I spend the afternoon at the nearby Wat Pho, home of the biggest reclining Buddha in the country, who looks content and comfortable in his horizontal pose. I bask in his golden gaze and admire the mother of pearl tattoos on the soles of his feet and then head back to the courtyard and chat to some Thai students keen to educate me on the environmental pitfalls of riding elephants as a tourist activity. They are polite and determined and even though their English is not up to the task, they bravely approach tourists and forward their cause. Before parting, we take pictures of each other. Thais rarely smile for the camera so these kids’ turn out looking like some rather serious insects. After my encounter with the young activists, I make my way back to the air-conditioned cocoon of my hotel room and get ready for the evening.
For my cocktail at Sirocco’s Sky Bar (T), I had packed a silk Nicole Farhi shirt from my yuppie London years. It is sexy without being revealing, which fits my lazy gym habits perfectly. On the 64th floor of the Dome Tower, a flock of carefully groomed waitresses in modern ao dais fussily welcome each lift-load of customers and sift them between “drink or eating”. I am here to drink and I am chaperoned to the terrace. The view is stunning. Being there feels like floating over the city. A lit staircase leads downstairs to the pointy balcony where a round bar delivers cocktails to a crowd of western and Japanese patrons. I order their signature Sky cocktail (vodka, gin, guava juice and raspberry puree) and enjoy the breeze, the view and the atmosphere, which is both romantic and fun. Sipping chilled alcohol amongst this eclectic crowd in high spirits ends my busy and enjoyable day on just the right note.
The following morning, I am back to temple duty: I head for Wat Arun, the Temple of Dawn, which is another explosion of religious beauty and offers lovely views of the river from its Chedi, decorated with broken plates once used as ballast in Chinese trading ships. I sit in the fan-powered breeze of one of the temples amongst a group of Thai women and monks listening to the Abbott delivering a lecture. The piousness of the gathering is watered down by the preparations for the communal lunch and the alms being delivered spark a light of expectation in the eyes of the young monks on the temple’s platform. Their excitement is understandable: Thai monks are not allowed any solid food after midday so this supper, which will have to keep their bellies happy until tomorrow’s dawn, is keenly anticipated.
The midday heat soon gets the better of me so I retreat to the poshest place I can think of: the Oriental Hotel. I lunch on their veranda watching the boats floating by from behind the floor-to-ceiling glass windows of the restaurant. Lunch is green papaya salad, duck red curry, sticky rice with mango and a cappuccino. The Thai food is delicious and “not too hot”, as the staff repeatedly checks in a show of conceited concern. The coffee comes with a couple of ritzy biscuits and a cinnamon quill encrusted with sugar crystals. I don’t sweeten my coffee but the novelty stick is so beautiful and aromatic that I am more than once tempted to dip it in.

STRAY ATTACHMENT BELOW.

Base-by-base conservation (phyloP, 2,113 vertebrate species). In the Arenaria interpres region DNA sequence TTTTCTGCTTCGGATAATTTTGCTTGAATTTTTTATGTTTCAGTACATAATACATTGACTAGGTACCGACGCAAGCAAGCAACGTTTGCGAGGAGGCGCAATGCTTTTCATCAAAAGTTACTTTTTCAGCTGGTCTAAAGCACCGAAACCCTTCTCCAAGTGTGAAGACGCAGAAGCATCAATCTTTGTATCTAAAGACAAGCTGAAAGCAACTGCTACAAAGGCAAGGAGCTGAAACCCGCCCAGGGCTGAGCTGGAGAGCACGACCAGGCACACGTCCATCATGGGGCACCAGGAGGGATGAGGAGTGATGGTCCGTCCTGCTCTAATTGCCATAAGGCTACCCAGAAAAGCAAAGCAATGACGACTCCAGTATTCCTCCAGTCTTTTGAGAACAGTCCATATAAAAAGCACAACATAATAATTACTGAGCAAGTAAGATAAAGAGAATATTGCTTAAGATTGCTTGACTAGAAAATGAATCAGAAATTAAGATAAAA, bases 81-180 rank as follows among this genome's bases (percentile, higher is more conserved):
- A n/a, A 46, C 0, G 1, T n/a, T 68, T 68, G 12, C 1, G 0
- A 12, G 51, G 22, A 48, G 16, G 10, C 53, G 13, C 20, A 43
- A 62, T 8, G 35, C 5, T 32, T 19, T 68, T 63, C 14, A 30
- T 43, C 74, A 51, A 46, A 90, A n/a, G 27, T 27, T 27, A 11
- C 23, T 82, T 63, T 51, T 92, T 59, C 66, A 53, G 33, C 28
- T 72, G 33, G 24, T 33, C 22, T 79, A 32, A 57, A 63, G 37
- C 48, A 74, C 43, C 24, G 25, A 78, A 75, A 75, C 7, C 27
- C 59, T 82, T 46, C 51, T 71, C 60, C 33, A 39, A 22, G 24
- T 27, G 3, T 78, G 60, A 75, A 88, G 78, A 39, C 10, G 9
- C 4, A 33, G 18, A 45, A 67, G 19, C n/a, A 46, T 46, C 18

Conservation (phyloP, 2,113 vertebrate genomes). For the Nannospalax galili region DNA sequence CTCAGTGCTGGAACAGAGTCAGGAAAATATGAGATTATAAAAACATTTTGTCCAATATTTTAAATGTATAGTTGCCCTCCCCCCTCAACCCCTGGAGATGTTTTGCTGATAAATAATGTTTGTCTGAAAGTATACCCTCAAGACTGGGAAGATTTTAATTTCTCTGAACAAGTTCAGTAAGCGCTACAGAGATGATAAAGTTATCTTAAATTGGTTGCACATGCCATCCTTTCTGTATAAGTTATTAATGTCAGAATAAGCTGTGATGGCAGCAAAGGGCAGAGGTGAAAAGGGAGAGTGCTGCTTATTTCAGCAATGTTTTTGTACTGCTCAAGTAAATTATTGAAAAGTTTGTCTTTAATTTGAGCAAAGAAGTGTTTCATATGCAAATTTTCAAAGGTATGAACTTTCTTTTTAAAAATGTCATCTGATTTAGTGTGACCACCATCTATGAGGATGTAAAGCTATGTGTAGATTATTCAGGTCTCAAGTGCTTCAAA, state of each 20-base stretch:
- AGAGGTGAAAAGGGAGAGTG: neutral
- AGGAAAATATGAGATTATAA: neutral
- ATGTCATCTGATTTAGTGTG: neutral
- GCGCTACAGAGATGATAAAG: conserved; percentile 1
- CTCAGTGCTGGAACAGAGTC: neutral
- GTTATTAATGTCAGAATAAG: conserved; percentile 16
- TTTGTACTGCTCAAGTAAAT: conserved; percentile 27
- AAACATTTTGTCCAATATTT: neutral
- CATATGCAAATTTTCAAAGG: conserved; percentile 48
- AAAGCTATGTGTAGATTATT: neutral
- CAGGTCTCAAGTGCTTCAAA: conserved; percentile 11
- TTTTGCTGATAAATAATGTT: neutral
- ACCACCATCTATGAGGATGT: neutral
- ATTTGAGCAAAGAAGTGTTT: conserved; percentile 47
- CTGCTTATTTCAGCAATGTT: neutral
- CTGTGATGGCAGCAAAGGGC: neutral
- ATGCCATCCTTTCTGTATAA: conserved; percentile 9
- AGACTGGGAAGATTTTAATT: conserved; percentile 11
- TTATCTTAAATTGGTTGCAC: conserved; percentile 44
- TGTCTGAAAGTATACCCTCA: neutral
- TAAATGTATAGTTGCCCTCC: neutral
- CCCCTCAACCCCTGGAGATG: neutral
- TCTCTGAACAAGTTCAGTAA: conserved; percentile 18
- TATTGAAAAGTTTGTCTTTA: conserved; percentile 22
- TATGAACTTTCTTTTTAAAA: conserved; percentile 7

After my meal, I feel perfectly restored by luxury and ready for the Royal Barge Museum, which, unless you charter a long tail boat or join a canal tour, is a bit of a trek to get to and, frankly, not worth the effort. The golden barges must be a stupendous sight floating down the silty river carrying dignitaries in full regalia but suspended on their frame in this large metal shed, they look a bit pointless: eight sad gondolas in drag trapped outside their element.
I soon retrace the long narrow path to the ferry pier and float back to Silom where ninety minutes of Thai massage bliss end my visit to the “city of angels”. When I exit the treatment room, a storm will drench me to the bone and a Boeing 777 will deliver me home but for now the nerve endings along my body’s energy lines are busy receiving shots of “good pain” from an expert and nameless masseuse. Before the rub, I volunteered my name and said I was pleased to meet her and she joined her hands in the prayer position and bowed. I waied back. This foreigner in white pyjamas attempting a Thai wai from his supine position must have looked funny because she giggled, and then started the massage.
|Thai Airways||http://www.thaiair.com/||Sydney –Bangkok, return (economy class): A$ 1,365|
|Luxx Hotel||6/11 Th Decho, Bangruk Bangkok 10500||http://www.staywithluxx.com||T. +66 (0) 2635 8800
F. +66 (0) 2635 8088
|BHT 2,100 per night; check-out at 8pm for free;
Airport pick-up (one way): BHT 700
|Pak Khlong Talat||Th Triphet (pier: N6 –Tha Saphan Phut||Flower and vegetable market|
|Wat Pra Kaeo||Th Na Phra Lan (pier: N9 –Tha Chang)||http://www.palaces.thai.net/||Grand Palace & Emerald Buddha|
|Krisa Coffee Shop||Th Na Phra Lan (In front of Wat Pra Kaeo’s entrance)||Excellent Thai food in tiny air-conditioned dining room; lunch: BHT 180|
|Wat Pho||Entrances in Th Thai Wang and Soi Chetuphon||http://www.watpho.com/en/home/index.php||Reclining Buddha|
|The Sky Bar at Sirocco||The Dome, 1055 Th Silom||http://www.lebua.com/bangkok/dining/sky-bar/||+66 (0) 2624 9555||Two cocktails: BHT 1,060 + tip|
|Wat Arun / Temple of Dawn||Pier: Tha Wat Arun, across the river to N8 – Tha Thien||http://www.watarun.org/index_en.html|
|The Oriental Hotel||48 Oriental Avenue off Th Charoen Krung||http://www.mandarinoriental.com/bangkok/||T. +66 (0) 2659 9000||Lunch: BHT 15,000 + tip|
|Silom Bodyworks||1035 Silom 21, Th Silom, Bangrak, Bangkok 10500||www.silombodyworks.com||T. +66 (0) 2234 5543
F. +66 (0) 2234 9539
|90 minutes of Thai massage with hot compresses: BHT 500 + tip|